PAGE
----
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When No One Can See

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Molly Hooper doesn't think of Sherlock often, whatever else anyone might suspect. 

His was never a regular presence in her life, for all her hoping. A day here, a week there. Fleeting hours, spent in silences both easy and not, piling atop one another until they gave the impression of more. Moments culled from the middles of long shifts when she raised her head to see him pause at the observation window, cataloguing the bodies spread before her with the minutest movements of his eyes. Seconds in which he bent his head as if to pray and Molly had to curl her hands into fists to keep from reaching out to trace the long dark line of his back. 

These memories she hoards like a miser. Tucked away in dark corners, they will stay sharp-edged and bright as ever. 

She keeps the smile on her face and her head held high as she walks the halls at Barts. She was only ever a mouse around Sherlock, letting his cool stare pin her to the floor or send her scurrying for shelter, for time to lick her wounds and bolster her courage. She has to remember to leave that Molly behind. Mousy Molly, squeaking and dreaming, with stars in her eyes and awkwardness rippling in her wake.

She never was the only one to watch when no one else was looking. 

When she thinks of Sherlock at all, it is deliberate. It is planned. She lets it build within her, a rising pressure against the back of her throat and in the hollow of her chest. She has had so much practise buttoning secrets away. Keeping them hidden, keeping them safe, held behind her teeth and folded up in her gloved hands. A lifetime's habit will not break easily. Sometimes Molly wonders if that's why he asked.

When the time comes, she sits in her dark flat and watches with Toby as headlights slide along the walls from the street outside. He chatters and chases them down the length of the sofa. He leaps, front paws splayed against the plaster. He sniffs the darkness where they disappear but doesn't seem disappointed that the chase only ever begins again.

His fur is soft and sleek under her hand and the room fills with the sound of his purr. There are silvery scars on the back of her wrist from his claws, before he learnt to keep them sheathed when she stroked his white belly.

Molly doesn't sit in the dark to remember Sherlock's eyes narrowed against the lights of the lab or the dry snap of his fingers echoing across the room. She doesn't remember the feel of that heavy coat under her hand when she dared to brush away the snow that dusted its lapels. Doesn't remember the pale skin of his lips, the dark wet curls against his brow and neck, the press of his cool fingers at her wrist, and the flutter of relief that threatened to burst from her chest. All of those she saves for later.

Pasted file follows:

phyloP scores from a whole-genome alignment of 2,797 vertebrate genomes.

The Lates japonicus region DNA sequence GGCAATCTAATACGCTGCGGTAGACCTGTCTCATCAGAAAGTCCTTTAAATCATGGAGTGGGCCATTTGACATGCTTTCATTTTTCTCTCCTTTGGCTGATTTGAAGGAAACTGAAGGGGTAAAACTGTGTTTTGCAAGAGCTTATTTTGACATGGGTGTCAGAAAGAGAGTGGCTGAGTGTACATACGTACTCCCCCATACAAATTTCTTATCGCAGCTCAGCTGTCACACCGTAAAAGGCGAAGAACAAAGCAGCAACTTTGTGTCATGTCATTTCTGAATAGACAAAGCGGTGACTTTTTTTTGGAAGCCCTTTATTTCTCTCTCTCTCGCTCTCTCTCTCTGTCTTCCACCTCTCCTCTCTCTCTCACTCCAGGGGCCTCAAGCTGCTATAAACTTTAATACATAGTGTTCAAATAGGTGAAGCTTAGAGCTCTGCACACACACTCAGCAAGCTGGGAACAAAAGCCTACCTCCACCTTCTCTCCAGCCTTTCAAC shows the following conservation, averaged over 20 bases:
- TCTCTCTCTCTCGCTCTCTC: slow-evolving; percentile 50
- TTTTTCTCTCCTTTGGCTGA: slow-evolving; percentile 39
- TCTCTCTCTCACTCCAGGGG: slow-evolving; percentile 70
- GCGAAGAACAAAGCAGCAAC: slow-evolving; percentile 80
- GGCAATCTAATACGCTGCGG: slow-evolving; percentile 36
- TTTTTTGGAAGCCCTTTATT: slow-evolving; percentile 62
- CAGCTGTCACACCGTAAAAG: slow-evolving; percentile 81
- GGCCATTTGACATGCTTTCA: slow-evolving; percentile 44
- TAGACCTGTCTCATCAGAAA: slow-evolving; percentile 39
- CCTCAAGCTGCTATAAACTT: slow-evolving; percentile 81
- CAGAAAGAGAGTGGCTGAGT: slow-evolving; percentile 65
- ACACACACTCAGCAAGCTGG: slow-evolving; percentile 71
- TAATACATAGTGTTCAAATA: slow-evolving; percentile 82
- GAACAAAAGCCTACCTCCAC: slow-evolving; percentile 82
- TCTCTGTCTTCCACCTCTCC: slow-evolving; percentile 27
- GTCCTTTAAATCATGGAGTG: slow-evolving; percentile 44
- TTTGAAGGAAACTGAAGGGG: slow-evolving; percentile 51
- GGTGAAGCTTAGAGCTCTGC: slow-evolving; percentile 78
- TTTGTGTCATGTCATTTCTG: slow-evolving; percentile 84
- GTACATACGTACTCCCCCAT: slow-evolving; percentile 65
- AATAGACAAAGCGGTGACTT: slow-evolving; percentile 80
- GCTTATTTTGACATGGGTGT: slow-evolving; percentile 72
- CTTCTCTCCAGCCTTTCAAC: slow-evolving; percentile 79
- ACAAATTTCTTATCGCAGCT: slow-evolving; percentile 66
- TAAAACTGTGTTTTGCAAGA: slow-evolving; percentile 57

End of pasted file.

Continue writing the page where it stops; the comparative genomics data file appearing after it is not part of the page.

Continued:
Instead she thinks of Sherlock striding along a sunlit pier. The coat with its high collar is gone, of course. So are the suits, sleek and posh. His hair will be lighter, or longer, or both. Perhaps it's neither. Perhaps instead it is dark and short, or curly, or gone, the pale pearl of his scalp seeming almost to glow in the brightness of the day. 

She hadn't pressed for details. She hadn't asked for anything at all, except to be allowed to help. And even that she hadn't needed to do, had she? Molly had always been an open book to him, as easily read as any potboiler plucked from a shelf. Easier even, every thought, every feeling, painted on her skin. But for the once—that one tiny moment she took him by surprise, his eyes sliding across her face, her heart leaping in her throat—he knew everything there was to know about her.

But there in the half-lit lab, as they worked side by side, he had told her the things she had always wanted to hear. About the work. About the things he had done, the things he had planned. He let his secrets slip freely into her keeping and she held on as tightly as she could. 

Molly can see him clear as day: white hands shoved into pockets; slim, sun-roughened fingers peeling a piece of fruit; arms swinging loosely at his sides; scarf rippling in the salt wind. All of the details change, an insubstantial haze of clothing and complexions and postures that shifts from one moment to the next. 

His feet stutter on the boards as he catches a glimpse of the words floating on a wall, paint still fresh enough to stink, his breath catching in his throat as his eyes take in a thousand details all at once. Will he turn to look behind him or will he move closer? Will the corners of his mouth twitch up, just the slightest bit? Or will his face stay blank, unconcerned, eyes and lips steady as he walks on?

This is more dangerous, she knows, and it runs through her like a chill. The moments she hoards pale in comparison to this shining scene in her head. 

One night, sitting in the dark, feeling the rumble of Toby's purr against her skin and thinking of the words that appear upon that sunlit pier, Molly lets hope rise within her. Wherever he is—wherever Sherlock has found himself, whatever it is he does—Molly hopes that he pauses as she cannot.

In the day, she remembers to flinch, to duck her head and hurry past in case someone is watching. But there, scratched into plaster and wood and stone, sprayed on the sides of buildings and papered over advertisements, the words bloom across the city like mushrooms after the rain, in shades both bright and dark:

MORIARTY IS REAL
I BELIEVE IN SHERLOCK HOLMES